Landscape architect, Kim Wilkie, has a great approach to using water in his projects, in his words “I try to understand the memories and associations embedded in a place and the natural flows of people, land, water and climate” (www.kimwilkie.com).
Rain garden feature – Cyber park – Marrakech
Spring has sprung, buds are bursting, it is nolonger safe to move plants around the garden, it is too late to prune most shrubs (wait until after flowering for spring flowering shrubs (Forsythia, Ribes sangiuneum, Spiraea ‘Bridal Wreath’)), in theory we should be able to sit back and enjoy the sunshine. But oh no! There are seeds to sow and nurture, grass to cut, weeds to keep on top of, staking to be positioned, lawn edges to tidy, dahlias to ease out of hibernation, plants to plant …. the fun is just beginning!
The sunny March weather has been most welcome by us gardeners as well as to bees and wildlife in general. I’m afraid that I haven’t been able to make the most of the fine weather in my garden as I have been snowed under helping clients with their gardens, I have to steal an hour here and there for my own garden. But it was in the sunshine of a client’s garden that I was told of a 16th century saying “a peck of March dust is worth a king’s ransom” (a peck was a dry measure of two gallons) – an interesting thought.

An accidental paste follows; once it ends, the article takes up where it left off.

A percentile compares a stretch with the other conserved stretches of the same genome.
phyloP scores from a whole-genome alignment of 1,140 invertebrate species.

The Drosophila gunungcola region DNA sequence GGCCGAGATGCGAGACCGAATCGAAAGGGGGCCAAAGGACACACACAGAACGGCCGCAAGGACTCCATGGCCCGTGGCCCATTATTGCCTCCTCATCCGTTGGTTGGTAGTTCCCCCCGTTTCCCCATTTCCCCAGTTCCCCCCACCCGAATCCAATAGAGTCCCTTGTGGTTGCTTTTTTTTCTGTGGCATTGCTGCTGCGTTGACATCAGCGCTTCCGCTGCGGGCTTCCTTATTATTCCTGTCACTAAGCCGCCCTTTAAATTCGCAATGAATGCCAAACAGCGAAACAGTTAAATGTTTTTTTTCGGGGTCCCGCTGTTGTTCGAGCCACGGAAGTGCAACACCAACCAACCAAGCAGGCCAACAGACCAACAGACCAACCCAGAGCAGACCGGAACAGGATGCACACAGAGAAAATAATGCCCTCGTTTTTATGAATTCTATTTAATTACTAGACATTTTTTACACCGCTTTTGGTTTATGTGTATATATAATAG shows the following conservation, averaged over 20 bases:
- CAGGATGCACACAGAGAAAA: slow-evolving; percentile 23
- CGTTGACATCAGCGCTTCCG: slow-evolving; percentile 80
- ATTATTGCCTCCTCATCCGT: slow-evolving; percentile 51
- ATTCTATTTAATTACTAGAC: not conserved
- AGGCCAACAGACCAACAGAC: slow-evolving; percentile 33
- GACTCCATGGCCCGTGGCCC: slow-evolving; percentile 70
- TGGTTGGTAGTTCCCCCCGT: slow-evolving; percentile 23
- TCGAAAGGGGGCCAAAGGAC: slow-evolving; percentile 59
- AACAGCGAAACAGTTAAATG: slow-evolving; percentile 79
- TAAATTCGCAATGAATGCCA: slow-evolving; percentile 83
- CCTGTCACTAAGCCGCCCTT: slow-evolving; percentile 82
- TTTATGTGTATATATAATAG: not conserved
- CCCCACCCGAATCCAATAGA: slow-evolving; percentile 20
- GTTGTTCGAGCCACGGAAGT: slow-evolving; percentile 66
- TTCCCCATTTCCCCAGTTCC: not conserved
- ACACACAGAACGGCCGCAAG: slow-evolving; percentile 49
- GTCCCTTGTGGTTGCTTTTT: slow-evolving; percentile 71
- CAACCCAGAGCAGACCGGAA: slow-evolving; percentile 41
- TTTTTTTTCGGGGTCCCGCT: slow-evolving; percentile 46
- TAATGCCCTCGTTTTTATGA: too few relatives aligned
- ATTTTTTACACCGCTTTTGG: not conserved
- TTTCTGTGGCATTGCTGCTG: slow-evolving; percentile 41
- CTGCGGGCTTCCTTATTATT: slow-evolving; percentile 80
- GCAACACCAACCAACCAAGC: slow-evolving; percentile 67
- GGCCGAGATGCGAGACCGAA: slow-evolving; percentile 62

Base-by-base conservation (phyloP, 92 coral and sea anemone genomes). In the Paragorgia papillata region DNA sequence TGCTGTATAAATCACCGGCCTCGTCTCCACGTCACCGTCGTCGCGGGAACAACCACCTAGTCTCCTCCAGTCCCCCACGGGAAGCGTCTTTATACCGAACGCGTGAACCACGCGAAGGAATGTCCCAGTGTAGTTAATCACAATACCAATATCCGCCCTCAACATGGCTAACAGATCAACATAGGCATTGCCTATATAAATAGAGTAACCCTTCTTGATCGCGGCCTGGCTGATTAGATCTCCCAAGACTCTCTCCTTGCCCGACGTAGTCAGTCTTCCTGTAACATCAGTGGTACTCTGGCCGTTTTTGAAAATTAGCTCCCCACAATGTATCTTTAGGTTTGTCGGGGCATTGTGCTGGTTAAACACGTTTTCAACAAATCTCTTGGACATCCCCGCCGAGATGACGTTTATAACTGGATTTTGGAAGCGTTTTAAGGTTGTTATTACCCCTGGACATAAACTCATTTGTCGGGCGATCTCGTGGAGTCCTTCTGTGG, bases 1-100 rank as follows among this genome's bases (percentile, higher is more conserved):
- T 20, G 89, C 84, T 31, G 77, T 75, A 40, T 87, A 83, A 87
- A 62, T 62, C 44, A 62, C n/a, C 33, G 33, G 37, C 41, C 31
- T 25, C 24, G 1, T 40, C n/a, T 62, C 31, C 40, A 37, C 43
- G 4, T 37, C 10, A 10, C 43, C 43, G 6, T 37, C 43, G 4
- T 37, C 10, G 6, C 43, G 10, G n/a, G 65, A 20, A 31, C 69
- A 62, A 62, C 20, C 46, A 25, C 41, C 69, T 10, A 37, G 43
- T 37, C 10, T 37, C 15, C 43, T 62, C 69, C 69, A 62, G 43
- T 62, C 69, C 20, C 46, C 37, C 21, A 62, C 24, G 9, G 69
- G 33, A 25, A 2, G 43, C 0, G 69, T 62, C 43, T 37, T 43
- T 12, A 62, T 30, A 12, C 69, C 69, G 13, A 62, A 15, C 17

Another quote, this time from Victoria Glendinning “The test of a good gardener is ruthlessness” (said to be Rita Sackville-West’s quote) – this is something I see all the time and definitely something for us to ponder on!
I have been working towards a joint exhibition with Angie Rooke (landscape painter) and Jo Lucksted (ceramics) at Glastonbury Abbey which opens on Saturday. It is a lovely event and venue – an oasis in the middle of a busy market town. From the exhibition you can see carpets of snowdrops and crocus and if you venture out into the extensive grounds you might find the Ginkgo biloba from which I collected leaves in the autumn and then experimented with in my studio (the results are on show!). Do come along, the exhibition runs until 4th May and when the weather warms up there is an outdoor cafe!